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New Study Pinpoints Why TB is So Dangerous for People with HIV

OCT 27, 2016 | EINAV KEET
As tuberculosis (TB) continues to be one of the top 10 leading causes of death around the world, people co-infected with HIV and TB are at high risk for developing deadly infections. Now, researchers in a new study have found evidence as to why HIV and TB coinfection is such a dangerous combination.

The World Health Organization’s (WHO) recent release of the Global Tuberculosis Report for 2016 offered a grim look at a disease that has infected 10.4 million people worldwide in 2015 and caused 1.8 million deaths. Particularly persistent lung infections associated with the multi-drug resistant forms of TB have, in the past, taken up to 24 months to treat with antibiotics, but better treatment options that are available today can clear those infections in under 12 months. While more easily treatable forms of TB can be cleared within 6 months, for people with HIV, a diagnosis coupled with any form of TB can be critical.

According to WHO, TB is a leading cause of death in people with HIV. In 2015 alone, TB was the cause of 35% of all deaths in HIV-positive people. Of the 1.8 million people who died last year from TB, about 400,000 were co-infected with HIV. The new study, published in The American Journal of Pathology, examined this link between the two diseases. The immune system-depressing effects of HIV make people with the disease more susceptible to life-threatening infections and cancers, and the researchers in this study wanted to understand the mechanism that makes latent TB progress to active TB disease in people with HIV.

"The risk of infection progressing to active tuberculosis is around 30 times higher for people who are HIV-positive. But the reason for this has not been known at the cellular level," said study leader and Senior Lecturer at Sweden’s Linköping University Robert Blomgran in a recent press release.

People who carry Mycobacterium tuberculosis bacteria in their bodies without ever developing illness symptoms have what is called latent TB infection. These people usually have a positive skin or blood test for TB but do not feel sick and cannot spread TB bacteria. Even though they do not feel ill, people with latent TB should be treated to prevent the disease progression. According to the Centers for Disease Control and Prevention, without treatment, about 5% to 10% of people carrying the bacteria will develop TB disease. However, people with HIV are at much greater risk.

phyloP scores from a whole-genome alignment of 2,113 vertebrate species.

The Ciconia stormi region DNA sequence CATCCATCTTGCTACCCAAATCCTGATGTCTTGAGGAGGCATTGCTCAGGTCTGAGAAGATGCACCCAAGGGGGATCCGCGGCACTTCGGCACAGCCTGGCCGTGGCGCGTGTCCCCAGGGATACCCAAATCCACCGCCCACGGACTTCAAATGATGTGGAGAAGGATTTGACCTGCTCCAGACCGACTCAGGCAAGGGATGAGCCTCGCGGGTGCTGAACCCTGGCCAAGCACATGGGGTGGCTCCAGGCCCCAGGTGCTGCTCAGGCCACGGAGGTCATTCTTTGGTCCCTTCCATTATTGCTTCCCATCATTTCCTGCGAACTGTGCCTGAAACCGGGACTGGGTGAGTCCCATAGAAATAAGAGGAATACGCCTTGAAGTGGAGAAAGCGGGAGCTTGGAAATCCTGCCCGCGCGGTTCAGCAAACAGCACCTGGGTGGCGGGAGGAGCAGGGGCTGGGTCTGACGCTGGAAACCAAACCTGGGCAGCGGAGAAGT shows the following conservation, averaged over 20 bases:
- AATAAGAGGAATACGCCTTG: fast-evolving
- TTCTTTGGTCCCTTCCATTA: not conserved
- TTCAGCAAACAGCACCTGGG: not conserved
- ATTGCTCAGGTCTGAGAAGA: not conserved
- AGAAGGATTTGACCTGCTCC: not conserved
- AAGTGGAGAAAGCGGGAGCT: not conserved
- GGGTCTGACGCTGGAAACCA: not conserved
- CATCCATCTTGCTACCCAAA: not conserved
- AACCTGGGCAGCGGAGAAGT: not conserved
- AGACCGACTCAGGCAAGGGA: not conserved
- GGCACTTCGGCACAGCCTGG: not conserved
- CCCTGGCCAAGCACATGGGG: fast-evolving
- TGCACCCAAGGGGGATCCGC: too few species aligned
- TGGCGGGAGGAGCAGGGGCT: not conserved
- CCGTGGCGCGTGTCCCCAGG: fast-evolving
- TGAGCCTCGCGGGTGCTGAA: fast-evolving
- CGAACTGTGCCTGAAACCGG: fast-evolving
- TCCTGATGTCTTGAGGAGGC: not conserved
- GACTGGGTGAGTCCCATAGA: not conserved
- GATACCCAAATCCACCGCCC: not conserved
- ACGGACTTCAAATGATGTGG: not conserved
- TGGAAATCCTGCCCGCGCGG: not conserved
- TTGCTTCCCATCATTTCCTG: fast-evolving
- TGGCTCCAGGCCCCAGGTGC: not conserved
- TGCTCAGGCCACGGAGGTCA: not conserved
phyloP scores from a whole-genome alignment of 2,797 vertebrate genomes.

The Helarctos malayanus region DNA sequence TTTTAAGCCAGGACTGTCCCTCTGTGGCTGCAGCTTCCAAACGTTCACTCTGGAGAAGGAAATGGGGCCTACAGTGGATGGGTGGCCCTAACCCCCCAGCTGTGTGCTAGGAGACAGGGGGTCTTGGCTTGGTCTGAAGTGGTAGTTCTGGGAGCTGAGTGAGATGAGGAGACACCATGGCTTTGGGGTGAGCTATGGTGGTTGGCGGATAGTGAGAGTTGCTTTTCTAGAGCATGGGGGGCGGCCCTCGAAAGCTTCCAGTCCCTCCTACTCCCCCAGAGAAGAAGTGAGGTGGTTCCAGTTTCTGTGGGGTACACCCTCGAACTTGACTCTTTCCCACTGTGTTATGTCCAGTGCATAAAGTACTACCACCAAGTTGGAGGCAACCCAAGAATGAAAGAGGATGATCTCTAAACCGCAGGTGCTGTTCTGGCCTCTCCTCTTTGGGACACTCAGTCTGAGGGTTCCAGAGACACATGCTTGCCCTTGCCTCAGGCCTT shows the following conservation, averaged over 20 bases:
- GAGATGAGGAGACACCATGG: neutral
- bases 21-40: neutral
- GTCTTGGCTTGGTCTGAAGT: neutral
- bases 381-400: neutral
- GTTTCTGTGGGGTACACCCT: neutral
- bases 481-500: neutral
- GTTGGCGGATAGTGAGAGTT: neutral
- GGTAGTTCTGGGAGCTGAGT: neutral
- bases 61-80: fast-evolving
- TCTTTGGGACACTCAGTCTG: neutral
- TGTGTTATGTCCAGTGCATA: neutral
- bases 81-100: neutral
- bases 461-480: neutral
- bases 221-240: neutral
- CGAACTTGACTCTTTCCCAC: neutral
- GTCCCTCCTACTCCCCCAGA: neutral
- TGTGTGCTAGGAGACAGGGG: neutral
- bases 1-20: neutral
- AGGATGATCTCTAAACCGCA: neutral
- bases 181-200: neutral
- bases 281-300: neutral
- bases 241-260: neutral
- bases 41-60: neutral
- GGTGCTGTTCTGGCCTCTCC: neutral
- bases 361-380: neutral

To understand why, the study authors looked at dendritic cells, which are antigen-presenting cells that play an important role in immune response. In cases of latent TB, people exposed to the Mycobacterium tuberculosis bacteria are protected by an immune response that surrounds the bacteria in scar tissue. In healthy people, dendritic cells break down the bacteria and push them to the cell surface, where T-cells can bind with the TB bacteria and kill them. The researchers co-infected human dendritic cells with HIV and TB, and they found that the cells had an inhibited immune response and were less able to activate the T-cells needed to kill the bacteria, thus, TB bacteria are more potent in people with HIV.

"We have now shown that HIV has a clear effect also on the innate immune defense, in particular the dendritic cells, which link the innate and the adaptive immune defenses,” explains Dr. Blomgran. “Much work remains to be done, but we can already suggest that one important future treatment strategy for infection should be to find ways to strengthen or boost cells in the immune defense using what is known as 'host-directed therapy'.”
 
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